Drug Lord’s Hippos Make Their Mark on Foreign Ecosystem
By UC San Diego
Four hours east of Medellín in northern Colombia’s Puerto Triunfo municipality, the sprawling hacienda constructed by infamous drug lord Pablo Escobar of “Narcos” fame has become a tourist attraction. When Escobar’s empire crashed, the exotic animals housed at his family’s zoo, including rhinos, giraffes and zebras, were safely relocated to new homes… except for the hippopotamuses.
With no safe or practical way to remove the animals, the original population of four hippos has since ballooned to more than 80, per the last estimate (background story here).
Now, scientists at the University of California San Diego and their colleagues in Colombia have provided the first scientific assessment of the impact the invasive animals are having on Colombian aquatic ecosystems. Their study is published in the journal Ecology.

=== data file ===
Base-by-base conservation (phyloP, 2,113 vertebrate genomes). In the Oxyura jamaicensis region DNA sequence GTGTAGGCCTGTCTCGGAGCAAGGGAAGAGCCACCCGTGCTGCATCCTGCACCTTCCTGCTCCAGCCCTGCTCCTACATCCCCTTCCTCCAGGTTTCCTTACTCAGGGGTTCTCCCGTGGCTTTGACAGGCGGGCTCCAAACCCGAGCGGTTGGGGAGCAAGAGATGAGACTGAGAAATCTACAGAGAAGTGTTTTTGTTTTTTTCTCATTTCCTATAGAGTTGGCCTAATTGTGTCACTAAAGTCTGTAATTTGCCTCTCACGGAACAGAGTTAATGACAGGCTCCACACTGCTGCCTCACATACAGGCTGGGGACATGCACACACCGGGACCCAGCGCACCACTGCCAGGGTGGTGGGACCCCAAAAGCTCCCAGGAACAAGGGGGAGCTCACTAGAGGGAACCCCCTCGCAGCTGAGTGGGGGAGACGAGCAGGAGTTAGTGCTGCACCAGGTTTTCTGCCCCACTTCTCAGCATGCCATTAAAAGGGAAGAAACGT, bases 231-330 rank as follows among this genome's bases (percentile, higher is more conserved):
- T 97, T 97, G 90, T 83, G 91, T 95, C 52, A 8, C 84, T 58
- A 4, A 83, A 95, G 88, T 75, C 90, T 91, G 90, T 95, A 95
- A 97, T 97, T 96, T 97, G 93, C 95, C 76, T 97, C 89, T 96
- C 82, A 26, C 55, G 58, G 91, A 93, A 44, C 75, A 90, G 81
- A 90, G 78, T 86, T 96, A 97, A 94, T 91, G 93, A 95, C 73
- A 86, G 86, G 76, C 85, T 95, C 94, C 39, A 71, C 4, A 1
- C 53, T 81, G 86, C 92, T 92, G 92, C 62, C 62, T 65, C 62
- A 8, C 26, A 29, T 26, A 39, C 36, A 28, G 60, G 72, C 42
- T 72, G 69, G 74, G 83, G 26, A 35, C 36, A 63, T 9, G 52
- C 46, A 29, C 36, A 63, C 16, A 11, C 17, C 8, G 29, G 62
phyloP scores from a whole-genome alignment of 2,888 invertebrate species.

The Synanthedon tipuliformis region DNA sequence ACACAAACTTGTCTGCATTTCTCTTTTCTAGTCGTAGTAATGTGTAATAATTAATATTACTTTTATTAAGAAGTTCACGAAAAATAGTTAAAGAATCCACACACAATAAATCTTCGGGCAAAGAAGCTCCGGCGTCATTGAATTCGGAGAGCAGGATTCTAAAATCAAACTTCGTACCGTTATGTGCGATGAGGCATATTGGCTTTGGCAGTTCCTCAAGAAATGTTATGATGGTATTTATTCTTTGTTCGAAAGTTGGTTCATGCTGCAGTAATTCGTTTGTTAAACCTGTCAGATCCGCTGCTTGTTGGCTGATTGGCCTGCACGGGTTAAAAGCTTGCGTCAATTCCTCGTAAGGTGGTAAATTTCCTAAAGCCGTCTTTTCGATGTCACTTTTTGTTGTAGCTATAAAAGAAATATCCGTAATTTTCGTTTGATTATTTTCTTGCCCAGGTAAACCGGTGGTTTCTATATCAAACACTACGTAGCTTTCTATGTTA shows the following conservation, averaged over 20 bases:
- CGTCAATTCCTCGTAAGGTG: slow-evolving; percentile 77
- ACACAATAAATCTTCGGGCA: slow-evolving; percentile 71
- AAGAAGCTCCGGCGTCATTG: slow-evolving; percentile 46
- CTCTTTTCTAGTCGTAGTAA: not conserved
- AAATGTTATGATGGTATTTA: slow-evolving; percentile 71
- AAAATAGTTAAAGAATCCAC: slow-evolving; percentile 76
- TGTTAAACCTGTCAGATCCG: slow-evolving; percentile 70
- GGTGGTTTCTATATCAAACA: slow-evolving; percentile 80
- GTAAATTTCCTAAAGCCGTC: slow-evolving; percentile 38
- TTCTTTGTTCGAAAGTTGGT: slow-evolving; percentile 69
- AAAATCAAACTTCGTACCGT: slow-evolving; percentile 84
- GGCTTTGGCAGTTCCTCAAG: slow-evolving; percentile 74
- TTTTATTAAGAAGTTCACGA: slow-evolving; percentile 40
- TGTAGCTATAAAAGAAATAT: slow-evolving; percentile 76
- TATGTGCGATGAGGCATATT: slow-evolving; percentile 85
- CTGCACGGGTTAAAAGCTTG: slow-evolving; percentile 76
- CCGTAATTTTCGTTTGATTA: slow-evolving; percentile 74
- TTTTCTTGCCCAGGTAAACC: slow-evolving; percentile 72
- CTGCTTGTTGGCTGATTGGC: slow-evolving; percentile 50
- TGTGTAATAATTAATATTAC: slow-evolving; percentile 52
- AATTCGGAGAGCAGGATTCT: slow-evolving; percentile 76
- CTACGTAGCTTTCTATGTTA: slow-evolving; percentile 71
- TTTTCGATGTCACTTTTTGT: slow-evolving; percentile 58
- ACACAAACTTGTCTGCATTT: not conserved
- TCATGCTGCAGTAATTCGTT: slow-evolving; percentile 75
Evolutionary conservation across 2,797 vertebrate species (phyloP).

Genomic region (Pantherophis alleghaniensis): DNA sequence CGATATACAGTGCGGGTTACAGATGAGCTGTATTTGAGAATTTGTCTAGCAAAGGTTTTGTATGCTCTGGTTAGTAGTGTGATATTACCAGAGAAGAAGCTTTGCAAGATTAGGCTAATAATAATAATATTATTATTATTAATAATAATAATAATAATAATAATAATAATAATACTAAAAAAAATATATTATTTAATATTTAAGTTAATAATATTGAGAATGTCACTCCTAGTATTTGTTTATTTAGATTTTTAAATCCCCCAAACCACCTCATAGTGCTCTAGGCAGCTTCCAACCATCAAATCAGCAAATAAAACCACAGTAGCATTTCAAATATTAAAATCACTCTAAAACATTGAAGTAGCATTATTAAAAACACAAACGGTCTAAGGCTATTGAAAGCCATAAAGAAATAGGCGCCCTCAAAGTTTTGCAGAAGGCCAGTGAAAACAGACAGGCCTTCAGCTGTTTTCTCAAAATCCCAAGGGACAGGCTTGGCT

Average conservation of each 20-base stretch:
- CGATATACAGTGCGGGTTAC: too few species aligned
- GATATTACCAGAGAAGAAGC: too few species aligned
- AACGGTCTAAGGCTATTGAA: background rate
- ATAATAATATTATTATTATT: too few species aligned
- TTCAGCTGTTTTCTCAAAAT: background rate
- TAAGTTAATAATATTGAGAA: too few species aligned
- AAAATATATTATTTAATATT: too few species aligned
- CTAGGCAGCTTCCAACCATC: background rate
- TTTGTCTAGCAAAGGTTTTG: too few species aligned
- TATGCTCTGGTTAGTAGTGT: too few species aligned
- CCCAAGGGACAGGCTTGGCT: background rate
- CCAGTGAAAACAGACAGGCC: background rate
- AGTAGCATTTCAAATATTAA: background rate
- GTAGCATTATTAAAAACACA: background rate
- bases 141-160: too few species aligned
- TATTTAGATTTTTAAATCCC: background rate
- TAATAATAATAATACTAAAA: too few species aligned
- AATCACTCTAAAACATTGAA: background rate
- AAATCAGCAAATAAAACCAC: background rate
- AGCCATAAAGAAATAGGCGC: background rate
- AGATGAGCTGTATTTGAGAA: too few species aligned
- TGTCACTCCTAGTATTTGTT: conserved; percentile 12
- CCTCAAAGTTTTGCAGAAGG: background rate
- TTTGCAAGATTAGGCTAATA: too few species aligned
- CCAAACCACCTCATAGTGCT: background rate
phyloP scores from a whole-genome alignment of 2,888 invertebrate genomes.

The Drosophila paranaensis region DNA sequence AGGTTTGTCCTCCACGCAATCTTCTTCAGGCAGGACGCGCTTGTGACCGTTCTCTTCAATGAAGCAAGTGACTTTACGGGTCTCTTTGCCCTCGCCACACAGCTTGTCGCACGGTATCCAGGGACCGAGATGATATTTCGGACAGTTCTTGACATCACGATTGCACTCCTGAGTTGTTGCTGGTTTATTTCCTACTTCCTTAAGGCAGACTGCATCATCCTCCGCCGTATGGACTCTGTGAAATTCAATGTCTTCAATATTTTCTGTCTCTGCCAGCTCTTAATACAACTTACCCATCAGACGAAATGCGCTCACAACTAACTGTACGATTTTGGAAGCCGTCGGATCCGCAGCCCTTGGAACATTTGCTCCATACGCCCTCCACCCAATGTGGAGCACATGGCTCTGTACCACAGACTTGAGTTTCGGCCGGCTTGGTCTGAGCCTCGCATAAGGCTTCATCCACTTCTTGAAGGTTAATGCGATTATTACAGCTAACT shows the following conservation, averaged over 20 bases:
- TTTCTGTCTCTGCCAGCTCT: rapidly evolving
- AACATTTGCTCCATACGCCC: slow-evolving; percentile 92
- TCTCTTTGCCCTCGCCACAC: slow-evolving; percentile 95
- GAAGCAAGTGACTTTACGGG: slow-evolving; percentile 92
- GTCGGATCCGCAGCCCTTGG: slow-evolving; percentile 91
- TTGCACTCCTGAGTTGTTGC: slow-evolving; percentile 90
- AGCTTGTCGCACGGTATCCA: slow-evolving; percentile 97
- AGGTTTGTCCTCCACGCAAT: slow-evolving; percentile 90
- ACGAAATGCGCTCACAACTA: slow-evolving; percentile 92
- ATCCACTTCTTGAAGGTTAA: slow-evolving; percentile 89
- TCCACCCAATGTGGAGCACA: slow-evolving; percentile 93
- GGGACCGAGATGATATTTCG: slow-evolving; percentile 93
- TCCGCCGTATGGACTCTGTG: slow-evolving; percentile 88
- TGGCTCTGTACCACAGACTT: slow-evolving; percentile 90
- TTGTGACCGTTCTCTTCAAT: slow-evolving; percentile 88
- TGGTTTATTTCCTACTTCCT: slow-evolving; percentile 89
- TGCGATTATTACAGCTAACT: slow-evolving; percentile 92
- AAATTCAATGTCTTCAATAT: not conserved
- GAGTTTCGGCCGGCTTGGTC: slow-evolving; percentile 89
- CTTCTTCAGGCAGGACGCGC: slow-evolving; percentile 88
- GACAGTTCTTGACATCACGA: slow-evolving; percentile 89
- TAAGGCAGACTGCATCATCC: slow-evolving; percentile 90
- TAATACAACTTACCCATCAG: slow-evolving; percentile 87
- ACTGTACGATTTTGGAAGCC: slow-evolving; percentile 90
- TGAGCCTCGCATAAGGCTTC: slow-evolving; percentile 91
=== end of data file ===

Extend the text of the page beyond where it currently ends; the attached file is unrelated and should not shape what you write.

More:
“This unique species has a big impact on its ecosystem in its native range in Africa, and we found that it has a similar impact when you import it into an entirely new continent with a completely different environment and cast of characters,” said UC San Diego Biological Sciences Professor Jonathan Shurin. “It’s clear that this effect might include negative consequences for water quality and water resources by fueling harmful algae and bacteria.”
Read the article in Ecology: https://esajournals.onlinelibrary.wiley.com/doi/abs/10.1002/ecy.2991